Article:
The US Drug Enforcement Administration (DEA) has released the results of its extensive drug campaign from May to September. As a result, more than 10 million fentanyl pills were manufactured and, according to them, 36 million lethal doses of the drug were used. The DEA agent blames the mass production of most of these pills on two specific cartels, the Sinaloa Cartel and the Jalisco New Generation Cartel (CJNG).
Scooping cartel-manufactured fentanyl off the streets sounds like a reason to celebrate, but this is just half problem, and as much as possible 40% of deaths from opioid overdose come directly from a doctor with a prescription, according to the U.S. Department of Health and Human Services. Fentanyl kills indiscriminately regardless of its source.According to the National Security Council, young Americans More likely to die from an opioid overdose than a car crash.
However, lives were likely saved in the course of this particular operation. press release.
As part of the One Pill Can Kill initiative, an awareness campaign to educate the public about the dangers of counterfeit drugs such as fentanyl, the DEA and its law enforcement partners have seized large quantities of opioid drugs.
How widespread is the opioid epidemic? The DEA seized more than 10.2 million fentanyl pills and about 980 pounds of fentanyl powder between May 23 and September 8.
Fentanyl is often pushed blue pill People think they are safe because they look like pharmaceuticals in nature. Often not. Additionally, they have appeared in a variety of colors and have been dubbed “Rainbow Fentanyl” by the media and his DEA itself. Even people who are tolerant to oxycodone or hydrocodone may not be able to beat fentanyl or its analogues like carfentanil.
According to DEA calculations, the amount of fentanyl seized is equivalent to over 36 million lethal doses of the drug removed from the supply. DEA agents also seized 338 weapons, including rifles, shotguns, pistols and grenades.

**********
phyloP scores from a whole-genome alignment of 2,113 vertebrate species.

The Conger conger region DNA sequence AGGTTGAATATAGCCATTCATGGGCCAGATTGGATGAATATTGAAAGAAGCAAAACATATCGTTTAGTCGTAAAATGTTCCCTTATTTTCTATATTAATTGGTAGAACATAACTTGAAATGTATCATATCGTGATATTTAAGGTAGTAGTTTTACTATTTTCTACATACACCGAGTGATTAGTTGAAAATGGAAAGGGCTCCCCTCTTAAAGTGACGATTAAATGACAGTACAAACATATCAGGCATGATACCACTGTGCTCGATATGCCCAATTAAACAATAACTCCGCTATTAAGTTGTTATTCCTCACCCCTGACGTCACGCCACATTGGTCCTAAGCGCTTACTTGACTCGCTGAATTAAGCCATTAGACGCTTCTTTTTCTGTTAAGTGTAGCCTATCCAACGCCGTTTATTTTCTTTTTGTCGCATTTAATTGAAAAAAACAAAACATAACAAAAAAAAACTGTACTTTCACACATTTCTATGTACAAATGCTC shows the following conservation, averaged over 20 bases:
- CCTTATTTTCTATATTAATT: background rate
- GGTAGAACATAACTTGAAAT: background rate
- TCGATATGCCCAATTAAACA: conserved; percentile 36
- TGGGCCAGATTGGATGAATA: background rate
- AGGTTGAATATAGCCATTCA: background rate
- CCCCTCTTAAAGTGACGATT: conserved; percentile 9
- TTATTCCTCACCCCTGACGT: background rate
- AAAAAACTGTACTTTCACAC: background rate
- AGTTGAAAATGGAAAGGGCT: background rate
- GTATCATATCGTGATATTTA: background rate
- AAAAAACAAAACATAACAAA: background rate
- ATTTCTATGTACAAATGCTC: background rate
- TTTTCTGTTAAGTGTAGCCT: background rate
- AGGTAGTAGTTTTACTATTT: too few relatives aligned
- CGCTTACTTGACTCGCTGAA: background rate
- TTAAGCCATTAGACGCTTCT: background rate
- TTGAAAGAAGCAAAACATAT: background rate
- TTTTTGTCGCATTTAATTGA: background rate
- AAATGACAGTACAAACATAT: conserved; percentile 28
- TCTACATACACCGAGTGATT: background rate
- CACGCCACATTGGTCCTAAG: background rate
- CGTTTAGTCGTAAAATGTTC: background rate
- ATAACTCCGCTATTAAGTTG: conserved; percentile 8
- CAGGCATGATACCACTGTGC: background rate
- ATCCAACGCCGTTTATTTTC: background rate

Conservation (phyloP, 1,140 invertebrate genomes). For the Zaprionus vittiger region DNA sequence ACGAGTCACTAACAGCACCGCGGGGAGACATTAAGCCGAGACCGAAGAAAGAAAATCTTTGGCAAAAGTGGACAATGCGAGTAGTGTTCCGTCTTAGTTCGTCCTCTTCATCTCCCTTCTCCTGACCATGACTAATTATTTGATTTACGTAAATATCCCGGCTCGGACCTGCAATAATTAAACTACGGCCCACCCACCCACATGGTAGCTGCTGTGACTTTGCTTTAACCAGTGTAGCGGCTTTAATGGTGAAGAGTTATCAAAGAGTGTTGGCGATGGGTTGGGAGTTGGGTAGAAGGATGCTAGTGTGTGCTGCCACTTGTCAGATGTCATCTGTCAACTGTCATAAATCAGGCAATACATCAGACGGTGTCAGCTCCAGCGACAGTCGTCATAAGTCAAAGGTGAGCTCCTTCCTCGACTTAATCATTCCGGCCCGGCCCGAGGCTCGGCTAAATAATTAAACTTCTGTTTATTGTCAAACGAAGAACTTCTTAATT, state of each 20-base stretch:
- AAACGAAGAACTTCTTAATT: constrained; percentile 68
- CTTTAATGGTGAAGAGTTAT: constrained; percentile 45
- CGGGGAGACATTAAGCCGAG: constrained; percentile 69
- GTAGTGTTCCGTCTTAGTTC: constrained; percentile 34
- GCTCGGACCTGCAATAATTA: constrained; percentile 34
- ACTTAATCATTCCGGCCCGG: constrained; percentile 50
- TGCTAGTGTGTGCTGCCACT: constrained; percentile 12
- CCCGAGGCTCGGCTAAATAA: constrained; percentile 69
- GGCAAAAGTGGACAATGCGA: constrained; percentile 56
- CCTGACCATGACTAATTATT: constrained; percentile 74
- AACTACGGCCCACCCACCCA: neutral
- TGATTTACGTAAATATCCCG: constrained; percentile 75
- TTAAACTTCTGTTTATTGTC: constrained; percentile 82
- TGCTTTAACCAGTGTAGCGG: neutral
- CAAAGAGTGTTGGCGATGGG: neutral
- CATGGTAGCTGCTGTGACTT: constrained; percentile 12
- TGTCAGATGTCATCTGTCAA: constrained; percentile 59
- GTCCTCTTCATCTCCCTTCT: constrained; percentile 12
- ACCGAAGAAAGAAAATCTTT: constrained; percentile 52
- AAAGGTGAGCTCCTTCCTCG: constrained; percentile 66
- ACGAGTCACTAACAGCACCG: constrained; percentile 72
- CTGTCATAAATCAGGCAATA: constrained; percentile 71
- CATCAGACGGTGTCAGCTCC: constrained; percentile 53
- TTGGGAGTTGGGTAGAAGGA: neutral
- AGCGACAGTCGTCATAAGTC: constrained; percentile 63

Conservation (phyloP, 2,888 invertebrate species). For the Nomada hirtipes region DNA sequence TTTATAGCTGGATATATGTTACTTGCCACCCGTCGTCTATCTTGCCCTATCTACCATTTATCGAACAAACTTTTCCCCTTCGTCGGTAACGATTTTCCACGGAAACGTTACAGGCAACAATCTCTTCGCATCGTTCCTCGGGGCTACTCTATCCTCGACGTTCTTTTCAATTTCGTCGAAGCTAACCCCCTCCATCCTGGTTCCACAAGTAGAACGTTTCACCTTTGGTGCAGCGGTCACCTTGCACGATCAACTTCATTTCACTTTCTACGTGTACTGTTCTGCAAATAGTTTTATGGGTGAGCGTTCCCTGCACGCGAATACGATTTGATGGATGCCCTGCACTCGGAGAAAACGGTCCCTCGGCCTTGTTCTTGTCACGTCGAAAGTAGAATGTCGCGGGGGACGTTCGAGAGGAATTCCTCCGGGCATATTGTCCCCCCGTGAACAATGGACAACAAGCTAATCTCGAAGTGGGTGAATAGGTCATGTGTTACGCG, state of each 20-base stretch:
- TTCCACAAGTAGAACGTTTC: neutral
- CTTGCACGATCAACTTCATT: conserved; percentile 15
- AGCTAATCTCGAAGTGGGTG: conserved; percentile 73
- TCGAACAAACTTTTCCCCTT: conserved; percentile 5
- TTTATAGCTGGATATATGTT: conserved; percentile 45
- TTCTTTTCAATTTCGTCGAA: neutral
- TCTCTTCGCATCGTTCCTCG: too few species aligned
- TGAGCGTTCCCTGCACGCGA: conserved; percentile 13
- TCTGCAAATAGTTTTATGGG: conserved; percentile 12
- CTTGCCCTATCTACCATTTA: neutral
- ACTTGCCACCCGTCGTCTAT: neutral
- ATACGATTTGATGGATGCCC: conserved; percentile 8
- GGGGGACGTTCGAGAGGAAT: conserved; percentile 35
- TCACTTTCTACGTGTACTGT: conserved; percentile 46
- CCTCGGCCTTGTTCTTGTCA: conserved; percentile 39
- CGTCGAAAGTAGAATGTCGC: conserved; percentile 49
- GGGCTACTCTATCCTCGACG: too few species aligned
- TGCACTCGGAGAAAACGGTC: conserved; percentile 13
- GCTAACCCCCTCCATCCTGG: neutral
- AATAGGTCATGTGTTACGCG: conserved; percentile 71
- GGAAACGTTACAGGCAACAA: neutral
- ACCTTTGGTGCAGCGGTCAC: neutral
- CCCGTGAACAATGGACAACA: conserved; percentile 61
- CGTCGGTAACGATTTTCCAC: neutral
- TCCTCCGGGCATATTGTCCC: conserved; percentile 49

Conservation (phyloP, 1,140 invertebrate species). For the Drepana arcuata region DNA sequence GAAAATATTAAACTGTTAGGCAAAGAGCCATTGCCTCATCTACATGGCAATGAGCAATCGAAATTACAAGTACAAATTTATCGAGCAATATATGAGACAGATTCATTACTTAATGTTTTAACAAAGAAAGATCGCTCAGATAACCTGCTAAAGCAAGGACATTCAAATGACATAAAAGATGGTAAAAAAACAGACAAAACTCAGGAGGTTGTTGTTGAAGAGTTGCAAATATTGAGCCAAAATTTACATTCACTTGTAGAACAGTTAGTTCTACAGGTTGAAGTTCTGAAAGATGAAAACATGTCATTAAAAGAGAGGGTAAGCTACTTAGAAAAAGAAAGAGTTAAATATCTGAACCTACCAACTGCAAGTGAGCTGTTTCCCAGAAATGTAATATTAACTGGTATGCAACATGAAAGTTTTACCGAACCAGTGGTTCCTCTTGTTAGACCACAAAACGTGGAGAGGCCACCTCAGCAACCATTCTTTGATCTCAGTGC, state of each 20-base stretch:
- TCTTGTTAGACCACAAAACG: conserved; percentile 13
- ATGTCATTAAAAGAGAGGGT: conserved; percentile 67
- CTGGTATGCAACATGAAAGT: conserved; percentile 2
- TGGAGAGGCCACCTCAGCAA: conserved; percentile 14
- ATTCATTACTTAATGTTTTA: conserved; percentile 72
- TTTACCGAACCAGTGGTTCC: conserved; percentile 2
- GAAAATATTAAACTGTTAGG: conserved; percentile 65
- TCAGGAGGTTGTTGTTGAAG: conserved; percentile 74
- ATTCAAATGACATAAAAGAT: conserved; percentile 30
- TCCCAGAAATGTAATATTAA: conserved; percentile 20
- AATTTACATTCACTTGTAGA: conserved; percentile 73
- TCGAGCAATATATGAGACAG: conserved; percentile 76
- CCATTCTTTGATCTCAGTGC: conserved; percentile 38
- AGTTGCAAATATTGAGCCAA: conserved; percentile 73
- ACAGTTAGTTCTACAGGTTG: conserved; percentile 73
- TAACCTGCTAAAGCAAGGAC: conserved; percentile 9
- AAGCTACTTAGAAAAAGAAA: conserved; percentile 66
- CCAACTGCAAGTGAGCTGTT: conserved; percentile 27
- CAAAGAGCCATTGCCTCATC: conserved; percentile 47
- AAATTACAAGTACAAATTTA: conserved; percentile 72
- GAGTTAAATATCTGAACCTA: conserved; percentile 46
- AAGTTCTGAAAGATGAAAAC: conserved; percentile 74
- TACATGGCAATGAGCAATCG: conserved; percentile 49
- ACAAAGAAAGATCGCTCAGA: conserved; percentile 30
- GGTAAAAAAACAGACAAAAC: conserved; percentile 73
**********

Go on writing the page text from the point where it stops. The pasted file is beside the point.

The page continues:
“Fentanyl is responsible for killing thousands of people in the District of Columbia, Maryland and Virginia (DMV). We are working very hard,” said Jarod Forget, the DEA’s Washington Division Special Agent. “Our team is actively seizing large amounts of deadly fentanyl and working hard at high impact operations and community events to stop these deadly drugs from circulating in our communities. Mexican cartels are pushing deadly counterfeit pills, often laced with fentanyl, into our neighborhoods to take advantage of the opioid crisis. Relentless pursuit of criminals who bring in toxic drugs and will continue to work to keep you and your family safe. Our message to the general public is that you can never be sure what’s in them, just “one pill can kill”. That’s it.
Nearly 400 cases were investigated, 51 related to overdose poisoning. DEA agents directly linked 35 cases to one or both of the major Mexican cartels (Sinaloa Cartel and CJNG) responsible for the majority of fentanyl in the United States.
However, things are changing: According to the DEA, 129 studies linked to social media platforms such as Snapchat, Facebook Messenger, Instagram and TikTok. Everyone in the cannabis industry has seen plugs openly selling drugs of all kinds.
The last time such statistics were provided was with the results of One Pill Can Kill Phase II, published by DEA administrator Ann Milgram last December.
The DEA says fentanyl is the deadliest drug threat facing the country. “In 2021, a record number of Americans (107,622) will die from drug addiction or overdose,” he reads the DEA release. “Sixty-six percent of these deaths can be attributed to synthetic opioids such as fentanyl.”
The fentanyl issue has been highlighted by certain incidents, including a recent incident in a Los Angeles suburb where a fentanyl-filled pill was disguised as something else.of Pasadena Police Department Seizes 328,000 Fentanyl Tablets A total of approximately 708,500 tablets were seized in a single operation on September 24th. Just minutes away in Whittier, police seized an eight-pound pill laced with fentanyl.
Additional resources for parents and communities can be found at DEA’s. Fentanyl Recognition On your page, the DEA created a new resource. “What Every Parent and Caregiver Should Know About Placebos”